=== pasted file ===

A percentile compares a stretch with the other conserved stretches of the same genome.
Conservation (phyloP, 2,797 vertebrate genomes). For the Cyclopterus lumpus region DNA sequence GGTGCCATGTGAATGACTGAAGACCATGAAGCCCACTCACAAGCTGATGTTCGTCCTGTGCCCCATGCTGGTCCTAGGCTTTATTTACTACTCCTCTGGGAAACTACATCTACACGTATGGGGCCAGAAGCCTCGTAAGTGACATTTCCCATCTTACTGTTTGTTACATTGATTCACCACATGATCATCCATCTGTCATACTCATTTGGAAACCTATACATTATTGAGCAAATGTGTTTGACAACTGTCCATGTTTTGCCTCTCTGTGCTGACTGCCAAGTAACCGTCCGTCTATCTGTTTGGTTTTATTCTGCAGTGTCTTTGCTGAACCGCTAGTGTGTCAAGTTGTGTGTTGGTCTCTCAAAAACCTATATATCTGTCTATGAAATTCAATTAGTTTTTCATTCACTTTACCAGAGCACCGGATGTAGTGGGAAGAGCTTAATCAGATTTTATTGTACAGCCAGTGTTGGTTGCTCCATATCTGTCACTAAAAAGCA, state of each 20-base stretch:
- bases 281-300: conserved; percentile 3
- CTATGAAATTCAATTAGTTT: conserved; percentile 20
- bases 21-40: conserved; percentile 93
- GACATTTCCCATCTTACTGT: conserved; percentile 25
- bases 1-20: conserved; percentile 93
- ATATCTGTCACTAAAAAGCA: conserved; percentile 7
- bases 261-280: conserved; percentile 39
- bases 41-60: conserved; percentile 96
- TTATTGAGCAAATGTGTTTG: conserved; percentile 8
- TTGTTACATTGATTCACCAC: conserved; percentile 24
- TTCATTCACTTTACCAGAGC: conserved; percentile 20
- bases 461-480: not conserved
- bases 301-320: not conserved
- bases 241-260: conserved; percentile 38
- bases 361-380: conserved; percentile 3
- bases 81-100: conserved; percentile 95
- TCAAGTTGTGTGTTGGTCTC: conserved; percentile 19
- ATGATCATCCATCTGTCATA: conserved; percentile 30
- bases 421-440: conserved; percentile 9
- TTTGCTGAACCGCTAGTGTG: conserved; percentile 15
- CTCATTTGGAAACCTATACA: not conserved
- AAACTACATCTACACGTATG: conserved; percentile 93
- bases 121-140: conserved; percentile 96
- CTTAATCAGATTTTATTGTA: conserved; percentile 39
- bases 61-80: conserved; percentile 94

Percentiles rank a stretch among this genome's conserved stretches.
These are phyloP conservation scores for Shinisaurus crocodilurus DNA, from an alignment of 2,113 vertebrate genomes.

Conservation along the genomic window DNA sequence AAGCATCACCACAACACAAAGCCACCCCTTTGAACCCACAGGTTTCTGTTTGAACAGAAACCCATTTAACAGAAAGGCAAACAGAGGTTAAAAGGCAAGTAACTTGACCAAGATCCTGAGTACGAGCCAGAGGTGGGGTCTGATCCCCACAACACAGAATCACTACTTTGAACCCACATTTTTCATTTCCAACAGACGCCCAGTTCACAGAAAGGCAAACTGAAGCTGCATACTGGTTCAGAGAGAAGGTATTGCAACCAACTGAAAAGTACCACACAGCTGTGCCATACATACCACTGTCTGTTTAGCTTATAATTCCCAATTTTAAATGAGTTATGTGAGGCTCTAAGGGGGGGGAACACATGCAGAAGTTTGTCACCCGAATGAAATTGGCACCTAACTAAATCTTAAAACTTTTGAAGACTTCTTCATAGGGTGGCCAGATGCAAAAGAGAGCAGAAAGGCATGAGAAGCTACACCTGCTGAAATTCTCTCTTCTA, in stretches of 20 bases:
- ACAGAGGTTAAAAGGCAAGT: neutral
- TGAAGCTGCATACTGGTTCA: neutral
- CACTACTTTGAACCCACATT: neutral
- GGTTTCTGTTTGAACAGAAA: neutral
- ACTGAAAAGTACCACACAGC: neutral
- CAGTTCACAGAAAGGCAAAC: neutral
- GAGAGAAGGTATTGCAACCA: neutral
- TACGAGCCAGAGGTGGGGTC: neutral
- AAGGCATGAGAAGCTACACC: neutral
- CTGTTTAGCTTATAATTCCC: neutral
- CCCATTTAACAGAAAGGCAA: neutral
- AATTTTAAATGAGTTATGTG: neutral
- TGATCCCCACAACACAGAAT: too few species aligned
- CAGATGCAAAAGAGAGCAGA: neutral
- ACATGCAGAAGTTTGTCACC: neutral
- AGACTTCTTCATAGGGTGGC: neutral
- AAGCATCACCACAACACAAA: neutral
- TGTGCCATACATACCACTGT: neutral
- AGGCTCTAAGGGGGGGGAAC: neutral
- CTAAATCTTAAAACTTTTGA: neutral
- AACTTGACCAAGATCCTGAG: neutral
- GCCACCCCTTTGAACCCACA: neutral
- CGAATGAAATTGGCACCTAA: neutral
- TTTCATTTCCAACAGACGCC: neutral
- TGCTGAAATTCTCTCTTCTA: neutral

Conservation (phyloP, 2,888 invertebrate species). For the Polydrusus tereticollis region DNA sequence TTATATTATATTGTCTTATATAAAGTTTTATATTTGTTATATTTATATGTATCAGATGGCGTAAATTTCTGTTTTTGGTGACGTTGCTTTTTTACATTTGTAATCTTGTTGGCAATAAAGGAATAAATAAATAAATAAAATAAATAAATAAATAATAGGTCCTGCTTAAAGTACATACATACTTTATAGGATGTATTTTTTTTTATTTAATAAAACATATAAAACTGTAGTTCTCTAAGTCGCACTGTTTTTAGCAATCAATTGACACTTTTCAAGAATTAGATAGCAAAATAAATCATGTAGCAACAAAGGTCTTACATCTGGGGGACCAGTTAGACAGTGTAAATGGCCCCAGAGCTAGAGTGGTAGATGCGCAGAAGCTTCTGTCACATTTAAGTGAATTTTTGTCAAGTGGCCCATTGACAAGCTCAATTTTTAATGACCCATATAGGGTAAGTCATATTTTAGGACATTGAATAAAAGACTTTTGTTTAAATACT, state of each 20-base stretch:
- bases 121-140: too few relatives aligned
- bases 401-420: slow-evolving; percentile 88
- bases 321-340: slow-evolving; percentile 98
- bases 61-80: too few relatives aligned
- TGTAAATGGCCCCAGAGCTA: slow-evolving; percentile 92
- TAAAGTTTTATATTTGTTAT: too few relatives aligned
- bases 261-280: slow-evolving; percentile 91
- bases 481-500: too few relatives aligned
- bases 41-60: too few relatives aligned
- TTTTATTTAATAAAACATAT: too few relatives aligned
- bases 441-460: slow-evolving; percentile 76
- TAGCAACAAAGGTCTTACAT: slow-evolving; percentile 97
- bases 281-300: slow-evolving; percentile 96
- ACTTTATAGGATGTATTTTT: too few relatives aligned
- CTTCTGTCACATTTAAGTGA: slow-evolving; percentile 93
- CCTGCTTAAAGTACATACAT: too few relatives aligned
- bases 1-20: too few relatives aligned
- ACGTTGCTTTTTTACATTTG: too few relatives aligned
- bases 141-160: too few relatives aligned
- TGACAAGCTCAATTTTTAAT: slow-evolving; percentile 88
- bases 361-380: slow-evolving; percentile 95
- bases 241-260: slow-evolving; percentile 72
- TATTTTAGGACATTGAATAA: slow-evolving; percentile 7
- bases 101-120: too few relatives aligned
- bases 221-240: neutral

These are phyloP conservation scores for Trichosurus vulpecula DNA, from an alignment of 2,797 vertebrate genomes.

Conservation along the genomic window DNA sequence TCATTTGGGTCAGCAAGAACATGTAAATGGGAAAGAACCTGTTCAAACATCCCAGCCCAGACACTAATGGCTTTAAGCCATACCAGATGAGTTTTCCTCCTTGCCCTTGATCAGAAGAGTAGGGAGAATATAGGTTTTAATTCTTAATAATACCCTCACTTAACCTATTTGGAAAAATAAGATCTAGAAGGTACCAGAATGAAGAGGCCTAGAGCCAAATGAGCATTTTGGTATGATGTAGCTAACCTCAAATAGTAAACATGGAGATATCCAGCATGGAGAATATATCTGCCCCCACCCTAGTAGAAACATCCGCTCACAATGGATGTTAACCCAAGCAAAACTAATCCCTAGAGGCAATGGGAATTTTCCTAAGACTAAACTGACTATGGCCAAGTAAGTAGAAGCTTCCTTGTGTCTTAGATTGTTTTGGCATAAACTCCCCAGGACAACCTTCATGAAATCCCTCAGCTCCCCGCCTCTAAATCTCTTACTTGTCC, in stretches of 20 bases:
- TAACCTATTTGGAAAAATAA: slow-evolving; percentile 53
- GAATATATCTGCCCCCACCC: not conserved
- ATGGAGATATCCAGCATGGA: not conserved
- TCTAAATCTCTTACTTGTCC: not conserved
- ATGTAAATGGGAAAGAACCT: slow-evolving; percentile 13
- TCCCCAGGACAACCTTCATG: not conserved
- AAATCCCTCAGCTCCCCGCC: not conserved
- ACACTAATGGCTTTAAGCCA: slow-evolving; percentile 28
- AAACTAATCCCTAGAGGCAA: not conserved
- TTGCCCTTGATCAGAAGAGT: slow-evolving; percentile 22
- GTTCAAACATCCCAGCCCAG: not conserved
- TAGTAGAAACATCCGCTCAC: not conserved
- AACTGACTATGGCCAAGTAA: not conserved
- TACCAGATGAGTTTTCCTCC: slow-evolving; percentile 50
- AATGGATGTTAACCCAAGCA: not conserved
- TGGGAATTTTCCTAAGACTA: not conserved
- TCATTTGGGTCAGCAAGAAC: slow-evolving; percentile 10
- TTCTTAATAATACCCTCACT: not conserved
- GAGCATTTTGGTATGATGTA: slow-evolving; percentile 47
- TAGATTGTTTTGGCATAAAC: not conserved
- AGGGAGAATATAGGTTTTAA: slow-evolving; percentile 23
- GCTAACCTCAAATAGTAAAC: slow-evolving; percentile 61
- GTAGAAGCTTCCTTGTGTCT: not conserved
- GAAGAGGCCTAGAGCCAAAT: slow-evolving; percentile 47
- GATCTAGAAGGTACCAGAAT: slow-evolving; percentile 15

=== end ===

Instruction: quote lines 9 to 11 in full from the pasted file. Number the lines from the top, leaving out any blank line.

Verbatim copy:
- bases 261-280: conserved; percentile 39
- bases 41-60: conserved; percentile 96
- TTATTGAGCAAATGTGTTTG: conserved; percentile 8